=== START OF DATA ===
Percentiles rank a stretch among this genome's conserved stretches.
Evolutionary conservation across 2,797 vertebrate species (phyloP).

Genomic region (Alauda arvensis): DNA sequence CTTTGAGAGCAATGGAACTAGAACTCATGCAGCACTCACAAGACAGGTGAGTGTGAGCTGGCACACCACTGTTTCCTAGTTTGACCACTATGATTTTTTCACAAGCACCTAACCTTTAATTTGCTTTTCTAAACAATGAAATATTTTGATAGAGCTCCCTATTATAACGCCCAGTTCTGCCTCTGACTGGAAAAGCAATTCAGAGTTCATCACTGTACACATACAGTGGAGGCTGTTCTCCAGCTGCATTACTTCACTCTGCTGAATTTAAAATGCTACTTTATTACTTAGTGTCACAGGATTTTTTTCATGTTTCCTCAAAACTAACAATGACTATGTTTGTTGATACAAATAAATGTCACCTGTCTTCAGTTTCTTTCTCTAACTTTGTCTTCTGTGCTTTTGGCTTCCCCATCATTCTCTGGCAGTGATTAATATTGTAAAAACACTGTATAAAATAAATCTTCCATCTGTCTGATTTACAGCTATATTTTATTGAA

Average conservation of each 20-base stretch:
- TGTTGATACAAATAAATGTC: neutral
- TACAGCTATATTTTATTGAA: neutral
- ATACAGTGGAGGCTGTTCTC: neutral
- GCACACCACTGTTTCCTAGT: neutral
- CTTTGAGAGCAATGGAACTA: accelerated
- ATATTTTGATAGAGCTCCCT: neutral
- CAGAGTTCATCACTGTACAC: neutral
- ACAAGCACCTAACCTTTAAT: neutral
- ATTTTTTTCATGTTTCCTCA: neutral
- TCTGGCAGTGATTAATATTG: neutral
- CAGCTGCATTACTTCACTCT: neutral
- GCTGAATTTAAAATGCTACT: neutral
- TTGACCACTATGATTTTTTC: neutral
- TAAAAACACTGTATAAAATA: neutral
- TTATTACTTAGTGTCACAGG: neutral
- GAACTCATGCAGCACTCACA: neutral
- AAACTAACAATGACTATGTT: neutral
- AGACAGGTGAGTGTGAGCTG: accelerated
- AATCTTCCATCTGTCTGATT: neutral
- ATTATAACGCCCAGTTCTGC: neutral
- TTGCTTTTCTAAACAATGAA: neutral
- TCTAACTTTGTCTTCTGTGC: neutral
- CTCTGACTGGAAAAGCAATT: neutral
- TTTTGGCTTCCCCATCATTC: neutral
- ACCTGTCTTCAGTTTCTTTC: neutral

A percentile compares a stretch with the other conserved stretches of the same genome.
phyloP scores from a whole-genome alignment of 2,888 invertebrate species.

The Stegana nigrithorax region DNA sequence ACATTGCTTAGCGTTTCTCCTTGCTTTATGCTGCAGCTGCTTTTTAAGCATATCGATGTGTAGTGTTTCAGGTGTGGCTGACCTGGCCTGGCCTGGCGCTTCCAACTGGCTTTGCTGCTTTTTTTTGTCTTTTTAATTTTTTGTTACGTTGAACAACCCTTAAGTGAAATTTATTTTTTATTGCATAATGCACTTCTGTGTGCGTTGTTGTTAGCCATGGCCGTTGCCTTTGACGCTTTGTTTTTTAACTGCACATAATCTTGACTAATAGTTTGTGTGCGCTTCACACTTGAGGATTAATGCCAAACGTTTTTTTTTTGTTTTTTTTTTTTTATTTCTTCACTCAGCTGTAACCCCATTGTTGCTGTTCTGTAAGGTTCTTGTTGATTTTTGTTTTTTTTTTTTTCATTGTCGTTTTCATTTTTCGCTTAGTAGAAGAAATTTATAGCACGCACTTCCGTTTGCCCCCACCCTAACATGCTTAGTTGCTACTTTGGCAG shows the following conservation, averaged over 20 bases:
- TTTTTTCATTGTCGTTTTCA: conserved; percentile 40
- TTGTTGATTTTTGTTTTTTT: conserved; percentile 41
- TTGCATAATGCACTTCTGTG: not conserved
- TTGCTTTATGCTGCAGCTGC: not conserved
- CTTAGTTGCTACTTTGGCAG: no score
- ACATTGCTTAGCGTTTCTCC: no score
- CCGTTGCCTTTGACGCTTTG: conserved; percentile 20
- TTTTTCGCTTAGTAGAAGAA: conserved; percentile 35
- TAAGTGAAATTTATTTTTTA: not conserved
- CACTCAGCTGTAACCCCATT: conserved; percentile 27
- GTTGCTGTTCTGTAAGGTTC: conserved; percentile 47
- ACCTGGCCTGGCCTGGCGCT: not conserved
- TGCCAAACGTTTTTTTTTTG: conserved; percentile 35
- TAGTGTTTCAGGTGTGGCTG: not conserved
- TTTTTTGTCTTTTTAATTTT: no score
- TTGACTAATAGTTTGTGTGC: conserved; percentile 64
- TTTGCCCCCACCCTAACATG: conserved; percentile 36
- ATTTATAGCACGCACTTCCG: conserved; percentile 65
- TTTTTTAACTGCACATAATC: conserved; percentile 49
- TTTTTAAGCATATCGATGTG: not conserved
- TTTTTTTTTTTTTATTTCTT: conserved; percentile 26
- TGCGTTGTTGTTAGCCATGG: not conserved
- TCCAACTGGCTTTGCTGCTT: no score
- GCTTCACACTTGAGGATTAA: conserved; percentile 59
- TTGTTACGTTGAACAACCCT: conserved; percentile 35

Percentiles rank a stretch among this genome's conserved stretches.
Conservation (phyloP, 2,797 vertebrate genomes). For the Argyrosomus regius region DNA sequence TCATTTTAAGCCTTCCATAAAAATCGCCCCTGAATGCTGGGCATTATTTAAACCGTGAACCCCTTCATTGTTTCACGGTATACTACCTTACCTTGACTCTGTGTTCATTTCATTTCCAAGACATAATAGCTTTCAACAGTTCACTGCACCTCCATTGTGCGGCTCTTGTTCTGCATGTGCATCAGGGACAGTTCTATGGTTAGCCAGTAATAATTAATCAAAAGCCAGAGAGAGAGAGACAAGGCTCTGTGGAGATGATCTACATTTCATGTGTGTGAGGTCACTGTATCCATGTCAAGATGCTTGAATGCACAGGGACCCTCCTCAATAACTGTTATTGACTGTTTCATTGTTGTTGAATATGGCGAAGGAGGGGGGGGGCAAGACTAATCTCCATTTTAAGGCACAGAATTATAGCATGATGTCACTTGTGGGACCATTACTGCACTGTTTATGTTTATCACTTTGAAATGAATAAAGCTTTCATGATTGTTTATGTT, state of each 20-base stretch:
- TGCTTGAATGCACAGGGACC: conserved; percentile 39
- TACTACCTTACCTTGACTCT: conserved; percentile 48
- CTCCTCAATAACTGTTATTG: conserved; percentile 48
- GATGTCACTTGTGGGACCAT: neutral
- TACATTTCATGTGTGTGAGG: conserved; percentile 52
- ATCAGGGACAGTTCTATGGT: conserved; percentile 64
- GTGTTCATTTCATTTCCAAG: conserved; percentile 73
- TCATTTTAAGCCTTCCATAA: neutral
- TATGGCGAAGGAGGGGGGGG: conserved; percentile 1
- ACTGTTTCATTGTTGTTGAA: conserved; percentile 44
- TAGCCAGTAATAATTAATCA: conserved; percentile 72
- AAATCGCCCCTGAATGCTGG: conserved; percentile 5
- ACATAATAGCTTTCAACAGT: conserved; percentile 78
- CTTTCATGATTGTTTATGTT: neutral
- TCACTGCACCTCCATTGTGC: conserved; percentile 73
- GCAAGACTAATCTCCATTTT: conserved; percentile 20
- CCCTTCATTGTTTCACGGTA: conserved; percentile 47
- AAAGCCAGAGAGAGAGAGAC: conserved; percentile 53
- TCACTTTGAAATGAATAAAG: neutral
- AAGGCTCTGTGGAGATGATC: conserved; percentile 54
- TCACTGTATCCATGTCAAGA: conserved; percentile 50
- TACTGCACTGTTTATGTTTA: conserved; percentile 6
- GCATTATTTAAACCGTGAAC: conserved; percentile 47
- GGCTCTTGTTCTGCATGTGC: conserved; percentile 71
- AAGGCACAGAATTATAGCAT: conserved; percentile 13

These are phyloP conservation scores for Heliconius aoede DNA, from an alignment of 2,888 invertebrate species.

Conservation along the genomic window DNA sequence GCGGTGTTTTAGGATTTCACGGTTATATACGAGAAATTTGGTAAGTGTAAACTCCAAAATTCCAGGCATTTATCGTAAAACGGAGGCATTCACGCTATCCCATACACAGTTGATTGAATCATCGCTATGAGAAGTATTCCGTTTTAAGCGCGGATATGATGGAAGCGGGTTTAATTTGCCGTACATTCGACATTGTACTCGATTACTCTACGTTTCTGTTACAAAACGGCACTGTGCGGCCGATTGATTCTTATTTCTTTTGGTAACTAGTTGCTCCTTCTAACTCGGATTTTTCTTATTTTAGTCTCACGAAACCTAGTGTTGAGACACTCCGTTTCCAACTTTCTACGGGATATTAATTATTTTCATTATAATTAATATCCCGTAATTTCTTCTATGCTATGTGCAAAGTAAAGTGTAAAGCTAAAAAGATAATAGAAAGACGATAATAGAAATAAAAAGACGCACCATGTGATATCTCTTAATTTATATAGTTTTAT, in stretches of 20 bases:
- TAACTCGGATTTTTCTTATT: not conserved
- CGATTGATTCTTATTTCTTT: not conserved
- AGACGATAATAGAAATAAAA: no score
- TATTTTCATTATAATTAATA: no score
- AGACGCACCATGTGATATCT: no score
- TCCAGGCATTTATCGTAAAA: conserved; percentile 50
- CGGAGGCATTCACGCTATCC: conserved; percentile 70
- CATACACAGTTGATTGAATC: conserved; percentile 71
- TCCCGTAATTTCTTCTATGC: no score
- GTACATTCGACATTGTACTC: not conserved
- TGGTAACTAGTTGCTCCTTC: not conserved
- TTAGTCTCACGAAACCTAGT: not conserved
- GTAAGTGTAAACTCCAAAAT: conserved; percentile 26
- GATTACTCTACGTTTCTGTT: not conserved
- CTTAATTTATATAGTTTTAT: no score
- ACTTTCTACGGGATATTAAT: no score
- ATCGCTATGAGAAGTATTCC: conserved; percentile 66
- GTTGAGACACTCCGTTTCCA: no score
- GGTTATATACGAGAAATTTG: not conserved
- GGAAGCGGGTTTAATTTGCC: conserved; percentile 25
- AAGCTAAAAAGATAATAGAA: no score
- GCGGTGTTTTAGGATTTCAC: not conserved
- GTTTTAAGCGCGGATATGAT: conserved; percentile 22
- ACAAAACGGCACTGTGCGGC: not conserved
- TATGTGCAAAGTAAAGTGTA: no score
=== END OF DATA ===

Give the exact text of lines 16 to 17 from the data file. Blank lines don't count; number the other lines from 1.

- GCTGAATTTAAAATGCTACT: neutral
- TTGACCACTATGATTTTTTC: neutral